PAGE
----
3 Common-Yet-Toxic Relationship Patterns and How to Break Them
No one ever said relationships were easy. And if they did, they were horribly off-base. Indeed, many people seem to
No one ever said relationships were easy. And if they did, they were horribly off-base. Indeed, many people seem to struggle through their relationships, replicating the same insidiously toxic (yet human) patterns time and again.
But even for those of us who do happen to possess a dash of hard-won self-reflexivity, bridging the gap between identifying our patterns and actually changing them is no easy task, since many of our patterns stem from childhood. The good news: if you’re willing to see yourself, you’ve got the will change.
Here are 3 common toxic relationship patterns and a few tips on stepping back, regrouping, and refreshing for a different outcome.
1. Clinger & clingee
Your relationship feels imbalanced. You may’ve found yourself repeatedly on one end of the dynamic, or perhaps you’re susceptible to both roles. One person feels they can’t get enough quality time, while the other needs space. And as the intricacies of human nature would have it, there’s nothing that makes someone feel more clingy than a partner who seems to be floating away.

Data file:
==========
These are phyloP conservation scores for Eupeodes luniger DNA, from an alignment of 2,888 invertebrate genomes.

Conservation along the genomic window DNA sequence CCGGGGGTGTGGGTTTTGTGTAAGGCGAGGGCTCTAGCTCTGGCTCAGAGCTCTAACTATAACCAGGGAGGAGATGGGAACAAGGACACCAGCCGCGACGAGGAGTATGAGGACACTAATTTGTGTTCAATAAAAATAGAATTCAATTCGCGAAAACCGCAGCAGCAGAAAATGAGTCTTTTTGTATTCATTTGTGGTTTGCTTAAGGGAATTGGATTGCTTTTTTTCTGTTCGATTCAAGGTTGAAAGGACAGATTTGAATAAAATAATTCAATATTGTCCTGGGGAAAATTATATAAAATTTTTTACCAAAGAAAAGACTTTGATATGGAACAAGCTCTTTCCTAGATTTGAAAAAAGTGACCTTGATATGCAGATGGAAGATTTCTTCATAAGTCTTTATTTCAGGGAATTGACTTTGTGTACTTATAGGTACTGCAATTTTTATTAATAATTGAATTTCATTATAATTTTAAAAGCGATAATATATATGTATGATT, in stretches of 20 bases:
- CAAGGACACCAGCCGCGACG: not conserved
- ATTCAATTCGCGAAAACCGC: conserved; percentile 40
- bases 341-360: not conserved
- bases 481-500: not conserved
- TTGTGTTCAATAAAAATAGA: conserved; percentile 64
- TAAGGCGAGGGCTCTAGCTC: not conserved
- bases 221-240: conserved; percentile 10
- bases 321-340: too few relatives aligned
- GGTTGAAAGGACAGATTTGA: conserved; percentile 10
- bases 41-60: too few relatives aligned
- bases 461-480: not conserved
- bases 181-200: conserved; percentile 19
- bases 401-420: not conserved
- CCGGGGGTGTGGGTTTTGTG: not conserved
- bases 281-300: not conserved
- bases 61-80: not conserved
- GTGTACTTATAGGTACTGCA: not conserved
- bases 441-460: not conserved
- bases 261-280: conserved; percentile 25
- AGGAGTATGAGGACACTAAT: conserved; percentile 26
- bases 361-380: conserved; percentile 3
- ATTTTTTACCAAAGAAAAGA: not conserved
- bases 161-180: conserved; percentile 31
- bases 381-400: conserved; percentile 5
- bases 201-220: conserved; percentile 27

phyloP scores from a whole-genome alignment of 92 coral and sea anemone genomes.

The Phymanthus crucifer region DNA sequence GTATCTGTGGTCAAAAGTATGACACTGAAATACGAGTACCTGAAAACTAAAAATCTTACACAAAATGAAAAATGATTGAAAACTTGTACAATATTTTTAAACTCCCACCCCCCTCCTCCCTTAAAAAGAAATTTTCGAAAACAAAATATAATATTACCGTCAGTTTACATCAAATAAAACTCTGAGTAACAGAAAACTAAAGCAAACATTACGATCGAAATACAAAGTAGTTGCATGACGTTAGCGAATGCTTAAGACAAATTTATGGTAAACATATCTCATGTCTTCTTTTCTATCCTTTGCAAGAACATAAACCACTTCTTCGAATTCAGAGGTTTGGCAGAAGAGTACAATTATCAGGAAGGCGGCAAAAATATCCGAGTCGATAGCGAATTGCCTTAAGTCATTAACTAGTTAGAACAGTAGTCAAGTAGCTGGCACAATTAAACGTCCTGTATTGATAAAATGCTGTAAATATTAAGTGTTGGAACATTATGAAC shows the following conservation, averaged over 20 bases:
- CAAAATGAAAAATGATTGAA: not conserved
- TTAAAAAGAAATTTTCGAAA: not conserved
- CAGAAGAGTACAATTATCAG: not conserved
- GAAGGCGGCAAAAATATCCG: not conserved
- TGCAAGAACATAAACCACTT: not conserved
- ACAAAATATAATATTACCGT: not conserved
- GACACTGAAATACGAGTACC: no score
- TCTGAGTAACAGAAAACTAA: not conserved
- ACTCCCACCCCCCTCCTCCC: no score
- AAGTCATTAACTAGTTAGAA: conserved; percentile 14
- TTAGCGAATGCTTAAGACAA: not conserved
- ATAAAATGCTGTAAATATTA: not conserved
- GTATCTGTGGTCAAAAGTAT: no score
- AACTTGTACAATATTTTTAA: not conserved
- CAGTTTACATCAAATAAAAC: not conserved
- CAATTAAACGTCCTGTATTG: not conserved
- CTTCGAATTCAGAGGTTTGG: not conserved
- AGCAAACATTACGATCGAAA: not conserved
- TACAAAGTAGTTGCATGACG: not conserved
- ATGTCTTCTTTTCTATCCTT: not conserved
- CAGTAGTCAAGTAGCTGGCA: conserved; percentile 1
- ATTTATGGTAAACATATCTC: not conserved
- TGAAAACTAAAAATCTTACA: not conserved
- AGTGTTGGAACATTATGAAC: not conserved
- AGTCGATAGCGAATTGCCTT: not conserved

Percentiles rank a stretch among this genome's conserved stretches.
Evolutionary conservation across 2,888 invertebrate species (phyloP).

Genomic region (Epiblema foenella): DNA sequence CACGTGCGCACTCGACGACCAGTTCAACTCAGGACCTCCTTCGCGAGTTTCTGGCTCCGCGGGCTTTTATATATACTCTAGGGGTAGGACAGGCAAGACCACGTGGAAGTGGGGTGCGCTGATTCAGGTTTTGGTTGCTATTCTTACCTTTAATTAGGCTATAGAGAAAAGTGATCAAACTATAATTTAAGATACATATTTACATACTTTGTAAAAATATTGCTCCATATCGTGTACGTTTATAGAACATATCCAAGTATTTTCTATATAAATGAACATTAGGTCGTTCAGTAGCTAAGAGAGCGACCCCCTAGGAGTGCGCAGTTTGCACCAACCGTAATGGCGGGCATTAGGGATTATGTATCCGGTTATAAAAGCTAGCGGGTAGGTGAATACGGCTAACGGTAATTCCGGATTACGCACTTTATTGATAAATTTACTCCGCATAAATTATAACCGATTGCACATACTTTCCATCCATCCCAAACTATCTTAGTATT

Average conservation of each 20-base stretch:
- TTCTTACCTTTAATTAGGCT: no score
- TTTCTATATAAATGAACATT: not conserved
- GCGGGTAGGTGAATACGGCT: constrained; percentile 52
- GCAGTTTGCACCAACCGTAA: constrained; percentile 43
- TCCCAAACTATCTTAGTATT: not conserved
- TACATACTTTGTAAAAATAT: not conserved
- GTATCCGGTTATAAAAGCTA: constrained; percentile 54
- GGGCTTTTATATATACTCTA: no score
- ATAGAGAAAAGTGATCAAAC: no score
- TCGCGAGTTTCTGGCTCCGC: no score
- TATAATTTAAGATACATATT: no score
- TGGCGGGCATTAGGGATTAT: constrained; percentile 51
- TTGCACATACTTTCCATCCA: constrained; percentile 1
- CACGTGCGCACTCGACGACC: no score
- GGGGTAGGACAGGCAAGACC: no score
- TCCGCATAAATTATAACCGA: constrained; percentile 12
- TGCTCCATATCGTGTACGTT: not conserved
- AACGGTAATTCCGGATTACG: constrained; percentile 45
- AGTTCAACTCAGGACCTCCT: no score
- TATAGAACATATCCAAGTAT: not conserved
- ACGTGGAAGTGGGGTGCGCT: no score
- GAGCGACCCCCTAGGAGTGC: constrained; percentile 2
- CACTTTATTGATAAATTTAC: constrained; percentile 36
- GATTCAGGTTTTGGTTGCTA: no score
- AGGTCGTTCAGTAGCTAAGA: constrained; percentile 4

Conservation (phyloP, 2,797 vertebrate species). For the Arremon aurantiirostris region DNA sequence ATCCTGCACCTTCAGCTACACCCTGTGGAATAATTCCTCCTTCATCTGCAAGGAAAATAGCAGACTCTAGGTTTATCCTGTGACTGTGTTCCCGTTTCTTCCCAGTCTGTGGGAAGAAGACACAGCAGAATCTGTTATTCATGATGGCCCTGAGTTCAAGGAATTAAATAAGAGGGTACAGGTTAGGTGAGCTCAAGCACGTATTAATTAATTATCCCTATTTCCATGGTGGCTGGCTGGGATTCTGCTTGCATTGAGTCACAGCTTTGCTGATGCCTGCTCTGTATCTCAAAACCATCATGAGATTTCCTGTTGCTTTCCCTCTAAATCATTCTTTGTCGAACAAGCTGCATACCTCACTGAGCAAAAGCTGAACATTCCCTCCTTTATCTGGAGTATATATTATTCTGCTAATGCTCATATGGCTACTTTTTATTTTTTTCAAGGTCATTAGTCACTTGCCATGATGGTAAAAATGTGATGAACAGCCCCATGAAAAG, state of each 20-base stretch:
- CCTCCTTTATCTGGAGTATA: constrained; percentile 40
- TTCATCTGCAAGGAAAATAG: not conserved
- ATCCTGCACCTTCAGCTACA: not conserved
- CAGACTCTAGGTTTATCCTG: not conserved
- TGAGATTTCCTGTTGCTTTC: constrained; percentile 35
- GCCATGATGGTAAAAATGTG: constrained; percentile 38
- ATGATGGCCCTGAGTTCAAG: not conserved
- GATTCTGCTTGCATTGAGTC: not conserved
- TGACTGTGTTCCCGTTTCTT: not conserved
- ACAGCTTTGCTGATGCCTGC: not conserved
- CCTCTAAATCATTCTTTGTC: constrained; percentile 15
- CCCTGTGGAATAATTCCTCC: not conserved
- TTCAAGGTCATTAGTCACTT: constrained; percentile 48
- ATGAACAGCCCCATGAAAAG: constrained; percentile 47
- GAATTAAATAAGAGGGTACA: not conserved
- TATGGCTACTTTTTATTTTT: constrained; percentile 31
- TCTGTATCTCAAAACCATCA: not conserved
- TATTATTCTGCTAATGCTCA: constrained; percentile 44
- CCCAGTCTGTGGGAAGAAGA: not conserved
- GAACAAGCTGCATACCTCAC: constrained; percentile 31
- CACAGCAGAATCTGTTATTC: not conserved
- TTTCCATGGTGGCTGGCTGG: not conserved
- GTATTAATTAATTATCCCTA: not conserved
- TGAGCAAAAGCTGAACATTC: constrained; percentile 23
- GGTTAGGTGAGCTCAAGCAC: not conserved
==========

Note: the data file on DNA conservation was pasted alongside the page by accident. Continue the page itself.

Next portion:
When the “clinger” tightens their grip, the “clingee” tends to run for the hills. But it bloody-well takes two to tango, and chances are you’re both hardwired. Are you used to running away from emotional bonds? Or clinging for fear of abandonment? While many find themselves overly reactionary, the best move is to stop reacting. If your partner wants alone time, let them have it. If they want more time together, plan a hangout. Relationships thrive when both try to understand the other’s needs — no matter how outlandish they may initially seem.
2. Parent & child
If you’re sharing finances, a home, and/or children with your significant other and find their behaviour either irresponsible or overbearing, it can really put a strain on your bond. Maybe you’re in the habit of scolding them for rash spending habits or seeming unwillingness to pull their weight, and you resent them because you feel you’re being forced to act like a parent.
Or maybe you feel your partner is talking down to you and treating you like a child, causing you to act out. Either way, intimacy is usually the first thing to go. The best thing you can do is take a step back and try to foster a strong sense of equality. Rather than falling into the parent-child trap, reprogram yourself to talk to your partner as if they were your roommate. Try to avoid just taking care of a problem yourself to save time, as this only feeds the beast.
Sometimes referred to as a “relationship addiction,” codependency is often characterized by one-sided, emotionally destructive and/or abusive dynamics. While pleasing another person is not inherently bad, you may start to feel like you miss your old self, and the things that person used to care about. You may even feel like reverting to those behaviors would upset your partner or the balance of your relationship.
It’s possible your partner has also made unhealthy sacrifices. The thing is, resentment builds when you don’t recognize your own needs and wants. A great way to start taking baby steps away from this is to choose one thing a week you truly want to do and share it with your partner. Best case scenario: you rediscover yourself and your relationship in far more honest, rewarding ways.